I went back to those ladies and got great stuff from them all three nights I was in Doha.
Deep down, I admit I’d been feeling a little suspicious of the Emirates because there was no street food–I just couldn’t wrap my head around a place like that. To be fair, there are perfectly good reasons why you might not want to be eating food on the street, and why no one would want to sell it to you: namely, every degree of heat over 100, which is quite common.
So why does it flourish in Doha (perhaps only in this one spot in the whole country, but still), and not the Emirates? Those ladies were freezing their butts off the nights I was there. I don’t know what happens in the summer. I did read something in passing about a Qatari program to teach traditional foods–maybe that also encourages the food-sellers here?
And that’s not to say there aren’t amazingly good things to eat in the Emirates–they’re just indoors. Check out I Live in a Frying Pan, and the post she wrote for Serious Eats about Dubai eats. I got to eat lunch with Arva at a Rajasthani restaurant that filled my ghee quota for the decade.
In both places, I was happily surprised about the food. It just made me a tiny bit nervous in the Emirates to have to really plan to find it. And I would totally recommend a trip to Doha just for the Souq Waqif.
I love getting on a plane with no luggage. It has happened only a couple of times in my life. I feel ridonkulously jet-set. This time, I packed just a tote bag to fly from Dubai to Doha overnight. I was going to meet some excellent smart people, and to see the Museum of Islamic Art. Doha was so great that I went back again for a few more days at the end of my trip.
I went straight from the plane to the museum, in one of Doha’s adorable Tiffany’s-blue taxis, where the West African cabbie was playing American R&B.
The museum is beautiful. Seriously, drop dead. The building is lovely.
The collection is amazing, and gorgeously arranged, all carefully spotlit in black rooms.
They even solved the astrolabe problem (ie, what to do with 800 of them). Nice presentation, right?
Even the food is fantastic. Alain Ducasse is on the case.
And, y’know, just to be extra-classy, they have free wi-fi.
I think this is a bit of a trend in museum-ing, to just let objects speak for themselves, no interpretation. And perhaps that’s more extreme in this case, where the aim may have been to separate the objects from all this messy Islam business and the complicated past and just look at things as incredibly gorgeous works of art. Which they are.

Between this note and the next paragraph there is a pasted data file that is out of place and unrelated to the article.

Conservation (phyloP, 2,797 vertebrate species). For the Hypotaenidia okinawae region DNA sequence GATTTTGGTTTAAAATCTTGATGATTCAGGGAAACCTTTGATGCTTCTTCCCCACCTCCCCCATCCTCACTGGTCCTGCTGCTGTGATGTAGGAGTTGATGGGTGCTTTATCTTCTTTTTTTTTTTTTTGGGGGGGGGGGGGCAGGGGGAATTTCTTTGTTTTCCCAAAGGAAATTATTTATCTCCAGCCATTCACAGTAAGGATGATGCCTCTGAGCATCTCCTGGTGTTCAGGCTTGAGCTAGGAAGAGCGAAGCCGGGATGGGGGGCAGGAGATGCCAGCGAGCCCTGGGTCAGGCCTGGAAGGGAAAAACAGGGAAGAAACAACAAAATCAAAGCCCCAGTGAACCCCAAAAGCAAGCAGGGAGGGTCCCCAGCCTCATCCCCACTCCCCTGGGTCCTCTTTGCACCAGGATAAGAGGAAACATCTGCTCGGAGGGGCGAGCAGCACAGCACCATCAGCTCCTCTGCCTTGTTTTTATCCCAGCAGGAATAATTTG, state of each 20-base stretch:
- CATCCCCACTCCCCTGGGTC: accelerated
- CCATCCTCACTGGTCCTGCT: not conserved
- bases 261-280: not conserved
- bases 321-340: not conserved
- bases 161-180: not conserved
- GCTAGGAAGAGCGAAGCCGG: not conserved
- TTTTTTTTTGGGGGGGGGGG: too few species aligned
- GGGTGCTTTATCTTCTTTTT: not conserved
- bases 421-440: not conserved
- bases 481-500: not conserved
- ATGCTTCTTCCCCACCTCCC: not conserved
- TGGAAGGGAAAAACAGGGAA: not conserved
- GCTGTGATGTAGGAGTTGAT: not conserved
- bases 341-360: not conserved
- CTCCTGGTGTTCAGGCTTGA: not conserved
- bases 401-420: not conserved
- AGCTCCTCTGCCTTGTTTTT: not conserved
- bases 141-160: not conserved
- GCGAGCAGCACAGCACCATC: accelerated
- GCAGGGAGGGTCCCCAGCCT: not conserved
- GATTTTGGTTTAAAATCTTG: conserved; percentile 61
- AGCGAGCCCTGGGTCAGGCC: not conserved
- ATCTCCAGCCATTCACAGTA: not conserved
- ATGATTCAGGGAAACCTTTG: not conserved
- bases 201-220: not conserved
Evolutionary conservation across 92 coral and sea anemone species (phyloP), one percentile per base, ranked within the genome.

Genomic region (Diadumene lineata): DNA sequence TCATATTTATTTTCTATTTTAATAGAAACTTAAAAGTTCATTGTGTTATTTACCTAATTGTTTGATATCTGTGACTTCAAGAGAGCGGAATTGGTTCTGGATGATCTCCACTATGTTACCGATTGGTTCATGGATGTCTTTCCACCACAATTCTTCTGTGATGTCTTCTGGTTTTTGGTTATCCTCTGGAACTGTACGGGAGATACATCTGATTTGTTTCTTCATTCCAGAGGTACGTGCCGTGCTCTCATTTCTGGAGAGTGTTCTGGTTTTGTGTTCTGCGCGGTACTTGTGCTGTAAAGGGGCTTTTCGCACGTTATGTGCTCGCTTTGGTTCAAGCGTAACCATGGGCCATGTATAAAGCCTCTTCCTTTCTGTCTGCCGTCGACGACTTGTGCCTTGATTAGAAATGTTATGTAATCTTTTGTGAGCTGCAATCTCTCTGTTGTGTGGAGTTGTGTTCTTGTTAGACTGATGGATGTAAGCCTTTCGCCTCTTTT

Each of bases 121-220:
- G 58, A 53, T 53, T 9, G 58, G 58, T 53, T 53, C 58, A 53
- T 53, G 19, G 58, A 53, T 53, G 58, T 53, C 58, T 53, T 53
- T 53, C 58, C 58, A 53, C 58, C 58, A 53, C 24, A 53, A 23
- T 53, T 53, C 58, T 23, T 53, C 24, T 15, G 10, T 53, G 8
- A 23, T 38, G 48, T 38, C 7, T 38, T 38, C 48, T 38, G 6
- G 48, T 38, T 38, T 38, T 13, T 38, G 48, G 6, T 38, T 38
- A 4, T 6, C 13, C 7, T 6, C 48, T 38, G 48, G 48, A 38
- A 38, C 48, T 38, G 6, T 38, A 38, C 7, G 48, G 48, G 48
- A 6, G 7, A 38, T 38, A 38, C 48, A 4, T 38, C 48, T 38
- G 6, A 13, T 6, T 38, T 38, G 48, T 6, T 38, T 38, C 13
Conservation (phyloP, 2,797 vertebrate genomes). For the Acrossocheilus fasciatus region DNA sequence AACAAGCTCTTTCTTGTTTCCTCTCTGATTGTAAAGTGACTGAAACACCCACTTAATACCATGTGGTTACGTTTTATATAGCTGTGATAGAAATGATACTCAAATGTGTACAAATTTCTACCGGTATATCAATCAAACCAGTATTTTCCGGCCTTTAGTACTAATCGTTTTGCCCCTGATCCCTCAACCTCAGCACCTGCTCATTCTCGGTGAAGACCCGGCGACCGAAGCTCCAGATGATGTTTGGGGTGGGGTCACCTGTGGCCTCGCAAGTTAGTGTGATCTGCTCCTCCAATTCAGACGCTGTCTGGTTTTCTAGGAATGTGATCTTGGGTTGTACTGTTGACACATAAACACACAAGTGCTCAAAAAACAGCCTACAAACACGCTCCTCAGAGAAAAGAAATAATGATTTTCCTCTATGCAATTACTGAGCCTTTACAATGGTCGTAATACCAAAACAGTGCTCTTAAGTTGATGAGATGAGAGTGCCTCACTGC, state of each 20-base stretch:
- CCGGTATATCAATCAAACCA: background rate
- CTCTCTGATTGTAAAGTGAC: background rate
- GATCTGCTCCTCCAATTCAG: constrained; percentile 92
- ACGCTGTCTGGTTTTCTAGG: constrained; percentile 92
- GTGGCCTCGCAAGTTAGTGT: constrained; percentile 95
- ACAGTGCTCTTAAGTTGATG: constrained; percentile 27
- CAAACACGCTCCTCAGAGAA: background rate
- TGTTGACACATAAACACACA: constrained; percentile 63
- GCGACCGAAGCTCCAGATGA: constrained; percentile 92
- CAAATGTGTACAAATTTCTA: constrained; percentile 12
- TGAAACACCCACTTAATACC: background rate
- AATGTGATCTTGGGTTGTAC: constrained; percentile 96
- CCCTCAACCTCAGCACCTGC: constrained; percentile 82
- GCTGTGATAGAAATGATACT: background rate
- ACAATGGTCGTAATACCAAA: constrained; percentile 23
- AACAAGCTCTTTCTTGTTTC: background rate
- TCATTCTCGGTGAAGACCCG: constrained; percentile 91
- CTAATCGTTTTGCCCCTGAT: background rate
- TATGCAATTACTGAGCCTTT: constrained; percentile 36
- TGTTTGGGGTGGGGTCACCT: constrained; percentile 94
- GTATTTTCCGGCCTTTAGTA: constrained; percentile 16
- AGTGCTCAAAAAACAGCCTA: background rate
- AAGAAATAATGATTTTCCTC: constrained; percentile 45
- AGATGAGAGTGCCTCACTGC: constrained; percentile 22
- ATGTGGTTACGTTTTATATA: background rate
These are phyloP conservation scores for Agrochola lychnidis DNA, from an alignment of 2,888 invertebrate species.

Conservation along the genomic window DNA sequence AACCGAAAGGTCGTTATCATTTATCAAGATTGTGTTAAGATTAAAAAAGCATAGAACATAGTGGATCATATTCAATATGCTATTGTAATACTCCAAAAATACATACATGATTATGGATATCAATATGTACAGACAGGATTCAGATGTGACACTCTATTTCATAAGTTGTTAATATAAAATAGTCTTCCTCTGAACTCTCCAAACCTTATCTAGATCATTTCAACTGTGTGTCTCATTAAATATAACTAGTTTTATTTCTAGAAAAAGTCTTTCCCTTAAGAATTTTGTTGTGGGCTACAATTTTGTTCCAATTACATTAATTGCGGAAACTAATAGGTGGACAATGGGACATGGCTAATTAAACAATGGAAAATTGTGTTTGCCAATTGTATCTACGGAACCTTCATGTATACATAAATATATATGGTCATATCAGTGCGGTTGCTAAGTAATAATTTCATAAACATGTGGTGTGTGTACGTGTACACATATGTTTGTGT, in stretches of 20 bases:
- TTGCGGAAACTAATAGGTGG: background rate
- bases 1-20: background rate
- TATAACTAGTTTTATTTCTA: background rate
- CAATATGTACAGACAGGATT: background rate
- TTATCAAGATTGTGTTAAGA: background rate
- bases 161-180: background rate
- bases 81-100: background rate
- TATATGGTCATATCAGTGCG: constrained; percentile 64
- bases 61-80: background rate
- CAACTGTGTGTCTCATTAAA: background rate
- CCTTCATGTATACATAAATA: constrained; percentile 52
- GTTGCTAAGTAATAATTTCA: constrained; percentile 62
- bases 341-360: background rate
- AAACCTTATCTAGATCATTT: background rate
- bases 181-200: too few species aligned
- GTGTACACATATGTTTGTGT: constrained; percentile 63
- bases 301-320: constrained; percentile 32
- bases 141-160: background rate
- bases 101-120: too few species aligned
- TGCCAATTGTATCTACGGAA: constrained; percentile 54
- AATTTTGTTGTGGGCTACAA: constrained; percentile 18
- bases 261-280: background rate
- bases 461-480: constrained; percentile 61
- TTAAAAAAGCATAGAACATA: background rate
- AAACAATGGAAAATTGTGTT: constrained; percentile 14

The contrast was even more dramatic when I came back on my next visit and went to the Takashi Murakami exhibit and the Cai Gui-Qiang show at Mathaf. Both of these shows were amazing, in part because they were presented in a distinctly didactic way. “Hello, meet Takashi Murakami. He’s famous for X, Y and Z, and to appreciate him, you should know 1, 2 and 3.”
I admit I hadn’t appreciated Murakami before. At this show (where you can’t take pics inside), I could get up close and see the layers of acrylic paint. I saw the change in his style. And the enormous Arhat installation, huge panels in part a reaction to the Japan tsunami (here’s a detail), got me in the gut the way his glossier stuff never has.
Over at Mathaf, I learned all about this Chinese guy (who, der, is quite famous and has been doing things in NYC for ages and I’ve totally missed). The space showed work he’d created specifically for Mathaf–smart stuff showing the connection between where he’s from in China and the Gulf–along with footage of his previous pyrotechnic works and some of his wonderful early oil paintings of explosions.
I even learned a ton of weird stuff about Arabian horse breeding, from a video he produced. Again, a very educational, meet-the-artist approach.
I love that Qatar is investing so heavily in art. I just want to see the next step in the Museum of Islamic Art. The absence of interpretation there seems like a waste. “Explaining” art–giving more historical background, translating some of the calligraphy–shouldn’t hurt at all. The museum could use some of the same exuberant let-us-tell-you-about-this-amazing-stuff! spirit in the other two exhibits.